An estimated 50% of individuals over the age of 75 have some form of hearing loss and that’s why most people consider it an issue for older people. But research demonstrates that younger individuals are at risk for hearing loss – and, alarmingly, they are losing their hearing in spite of the fact that it’s totally preventable.
One study of 479 freshmen across three high schools discovered that 34% of those students showed indications of hearing loss. The cause? The concept is that mobile devices with earbuds connected are contributing to the issue. And everyone’s at risk.
What causes hearing loss in individuals under 60?
If others can hear your music, it’s too loud and that’s a general rule for teenagers and everyone. Damage to your hearing can occur when you listen to sounds above 85 decibels – which is about the sound of a vacuum cleaner – for an extended period of time. Most mobile devices can go well above 105dB. Used in this way, 4 minutes is enough to cause injury.
While this sounds like common sense stuff, the truth is that kids spend upwards of two hours every day on their devices, frequently with their earphones or earbuds in. During this time, they’re enjoying music, playing games, and watching video. And this will only increase over the next several years, if we’re to believe present research. The release of dopamine acts in a similar way to addictive drugs and studies have revealed that smartphones and other screens can stimulate the release of dopamine. Kids’ hearing will suffer as it becomes more difficult to get them to put their screens down.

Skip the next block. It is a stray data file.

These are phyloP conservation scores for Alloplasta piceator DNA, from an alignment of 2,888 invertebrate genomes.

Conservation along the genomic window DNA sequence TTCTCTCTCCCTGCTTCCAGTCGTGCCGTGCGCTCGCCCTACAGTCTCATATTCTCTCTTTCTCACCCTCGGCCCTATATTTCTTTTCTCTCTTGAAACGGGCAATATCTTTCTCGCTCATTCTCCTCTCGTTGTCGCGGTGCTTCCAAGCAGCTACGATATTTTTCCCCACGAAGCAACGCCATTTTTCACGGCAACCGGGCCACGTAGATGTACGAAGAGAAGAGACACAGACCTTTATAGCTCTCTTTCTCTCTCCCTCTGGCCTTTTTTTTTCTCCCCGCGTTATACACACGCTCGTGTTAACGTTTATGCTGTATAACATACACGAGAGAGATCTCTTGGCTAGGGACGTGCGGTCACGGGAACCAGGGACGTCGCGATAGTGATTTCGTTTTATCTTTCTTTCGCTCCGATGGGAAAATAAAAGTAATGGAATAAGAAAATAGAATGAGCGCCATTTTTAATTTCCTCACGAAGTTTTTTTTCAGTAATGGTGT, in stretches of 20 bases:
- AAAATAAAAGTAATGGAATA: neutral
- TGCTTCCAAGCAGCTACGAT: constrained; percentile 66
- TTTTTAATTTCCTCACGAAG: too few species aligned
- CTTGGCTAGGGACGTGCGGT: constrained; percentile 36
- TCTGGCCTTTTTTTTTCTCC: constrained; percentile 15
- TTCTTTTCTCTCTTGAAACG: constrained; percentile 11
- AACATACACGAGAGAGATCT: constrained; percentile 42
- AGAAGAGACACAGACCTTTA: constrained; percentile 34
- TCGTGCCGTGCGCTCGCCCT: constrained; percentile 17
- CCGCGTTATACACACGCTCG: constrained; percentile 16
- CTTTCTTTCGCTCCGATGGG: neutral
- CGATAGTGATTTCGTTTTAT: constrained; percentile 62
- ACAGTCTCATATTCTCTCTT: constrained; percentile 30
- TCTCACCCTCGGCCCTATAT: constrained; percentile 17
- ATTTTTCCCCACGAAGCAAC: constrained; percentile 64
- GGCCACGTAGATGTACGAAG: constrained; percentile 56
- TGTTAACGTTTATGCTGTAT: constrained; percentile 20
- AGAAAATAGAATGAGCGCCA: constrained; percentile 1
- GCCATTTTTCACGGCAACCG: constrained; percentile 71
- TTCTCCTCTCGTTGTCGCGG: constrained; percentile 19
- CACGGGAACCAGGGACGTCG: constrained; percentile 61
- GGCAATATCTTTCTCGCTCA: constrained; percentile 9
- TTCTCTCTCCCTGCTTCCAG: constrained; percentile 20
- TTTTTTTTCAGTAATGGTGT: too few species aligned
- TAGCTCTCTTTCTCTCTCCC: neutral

The risks of hearing loss in young people
Regardless of age, hearing loss obviously presents a number of obstacles. Younger individuals, however, face added issues with regards to academics, after-school sports, and even job prospects. Students with hearing loss face a really difficult time hearing and understanding concepts. Sports become especially hard if you can’t hear coaches and teammates calling plays and giving directions. Young adults and teenagers joining the workforce can face unnecessary obstacles caused by hearing loss.
Social issues can also continue due to hearing loss. Kids frequently develop emotional and social issues which can require therapy if they have hearing loss. Mental health issues are prevalent in people of all ages who have hearing loss because they frequently feel isolated and experience anxiety and depression. Treating hearing loss often needs to go hand-in-hand with mental health treatment, especially during the crucial developmental stages experienced by kids and teenagers.
Avoiding hearing loss when you’re young
Using earbuds or headphones for no more than 60 minutes a day and at a volume 60% of maximum or less (the 60/60 rule) is the first rule to adhere to. Even at 60%, if other people can still hear the music, it needs to be turned down.
It also may be smart to change back to over-the-ear style headphones and stop using earbuds. In comparison to traditional headphones, earbuds placed inside of the ear canal can actually create 5 to 10 extra decibels.
Generally, though, do what you can to limit your child’s exposure to loud sounds during the day. You can’t control everything they do while at school or on the bus, so try to make the time they’re at home free of headphones. And you should get a hearing examination for your child if you think they might already be suffering from hearing loss.